Estimated reading time: 4 minutes
This is my great-great-grandfather, Jens Nielsen Skousen
. On May 20, 1862, with the Civil War raging to the south, he, his wife and several hundred other Danish immigrants sailed into New York harbor and disembarked at Castle Garden in Manhattan, following their sea journey of about six weeks. They had joined The Church of Jesus Christ of Latter-day Saints, and were obeying their prophet’s direction to “gather to Zion.”
Castle Garden was operated by New York State, and was eventually the point of entry for more than eight million immigrants. However, with growing numbers of immigrants and widespread incompetence and corruption at Castle Garden, in 1892 the United States government built a new federal immigration station on Ellis Island. Located in New York harbor, less than a mile away from and in full view of the Statue of Liberty, over 12 million immigrants would start their search for the American dream here.
The entire collection of Ellis Island and Castle Garden Passenger Arrival Lists from 1820 to 1957 is now available online at FamilySearch.org and the Statue of Liberty–Ellis Island Foundation. A free, searchable online database, it contains family connections for more than 100 million Americans living today.
This amazing trove of family history information was originally preserved on microfilm, but over time a massive army of FamilySearch volunteers—in excess of 150,000 strong—digitized and indexed these microfilm records to make them much more user friendly and available without cost to everyone.
“This completes the circle of our decades-long collaboration with the team from FamilySearch, which began with providing the public with unprecedented access to their genealogy and sparking a worldwide phenomenon linking past and present,” said Stephen A. Briganti, president and CEO of the Statue of Liberty–Ellis Island Foundation.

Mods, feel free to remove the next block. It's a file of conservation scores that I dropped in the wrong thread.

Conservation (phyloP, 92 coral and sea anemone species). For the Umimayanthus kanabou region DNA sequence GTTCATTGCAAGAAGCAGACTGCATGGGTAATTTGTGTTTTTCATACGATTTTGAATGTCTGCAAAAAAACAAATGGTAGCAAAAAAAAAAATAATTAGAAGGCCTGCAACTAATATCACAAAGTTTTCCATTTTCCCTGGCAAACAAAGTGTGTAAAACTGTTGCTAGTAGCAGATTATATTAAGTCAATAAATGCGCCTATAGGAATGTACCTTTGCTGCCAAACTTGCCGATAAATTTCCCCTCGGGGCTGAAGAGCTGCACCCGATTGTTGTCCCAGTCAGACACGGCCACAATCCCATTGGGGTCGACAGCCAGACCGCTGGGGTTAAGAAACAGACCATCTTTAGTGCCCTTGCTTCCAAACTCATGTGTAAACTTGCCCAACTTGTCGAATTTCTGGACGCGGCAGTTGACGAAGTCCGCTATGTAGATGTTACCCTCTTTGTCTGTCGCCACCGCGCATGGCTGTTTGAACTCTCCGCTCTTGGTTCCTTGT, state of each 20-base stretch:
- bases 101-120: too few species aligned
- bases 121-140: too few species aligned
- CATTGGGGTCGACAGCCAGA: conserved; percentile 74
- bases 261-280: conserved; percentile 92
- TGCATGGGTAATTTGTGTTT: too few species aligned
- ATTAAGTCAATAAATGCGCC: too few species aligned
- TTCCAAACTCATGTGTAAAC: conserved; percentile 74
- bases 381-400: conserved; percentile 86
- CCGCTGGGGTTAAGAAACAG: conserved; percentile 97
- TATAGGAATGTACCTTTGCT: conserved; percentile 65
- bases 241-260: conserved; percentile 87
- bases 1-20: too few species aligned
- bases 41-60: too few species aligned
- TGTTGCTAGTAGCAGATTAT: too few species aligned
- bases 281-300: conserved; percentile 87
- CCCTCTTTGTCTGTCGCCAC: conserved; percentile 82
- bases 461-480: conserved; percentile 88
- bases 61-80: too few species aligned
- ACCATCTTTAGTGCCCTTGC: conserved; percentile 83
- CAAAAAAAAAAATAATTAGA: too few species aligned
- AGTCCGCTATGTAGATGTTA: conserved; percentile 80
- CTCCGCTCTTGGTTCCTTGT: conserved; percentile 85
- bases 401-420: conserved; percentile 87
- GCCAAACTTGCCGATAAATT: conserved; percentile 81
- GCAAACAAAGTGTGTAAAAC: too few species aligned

The expanded collections can be searched at the Statue of Liberty–Ellis Island Foundation’s website or at FamilySearch in three collections, representing three distinct periods of migration history:
Locally, The Church of Jesus Christ of Latter-day Saints maintains a Family History Center in the southwest corner of their building located at 312 Stadium Drive in Tallahassee. Use of the Family History Center is available without cost to all who are interested in family history research. With a well trained staff, led by co-directors Charlie and Shari Watson, interested patrons can get help and suggestions for exploring the multitude of resources available there.
Says Mr. Watson, “We have a number of premium websites that are available for free at the Center. The Church has recently expanded its free online archives in August with over 13 million newly indexed family history records and over 13 million digital images from around the world.”
The Family History Center is open on Tuesdays and Wednesdays from 10:00 a.m. to 9:00 p.m., and on Thursdays from 10:00 a.m. until 7:00 p.m.
Photo of Jens Nielsen Skousen:
Contributed By Kristin Lee Cartwright
14 August 2018
File Name B752CB47-D7C0-4BE9-A6A5-C4692758C2A4.jpg
Retrieved from FamilySearch website – 22 September 2018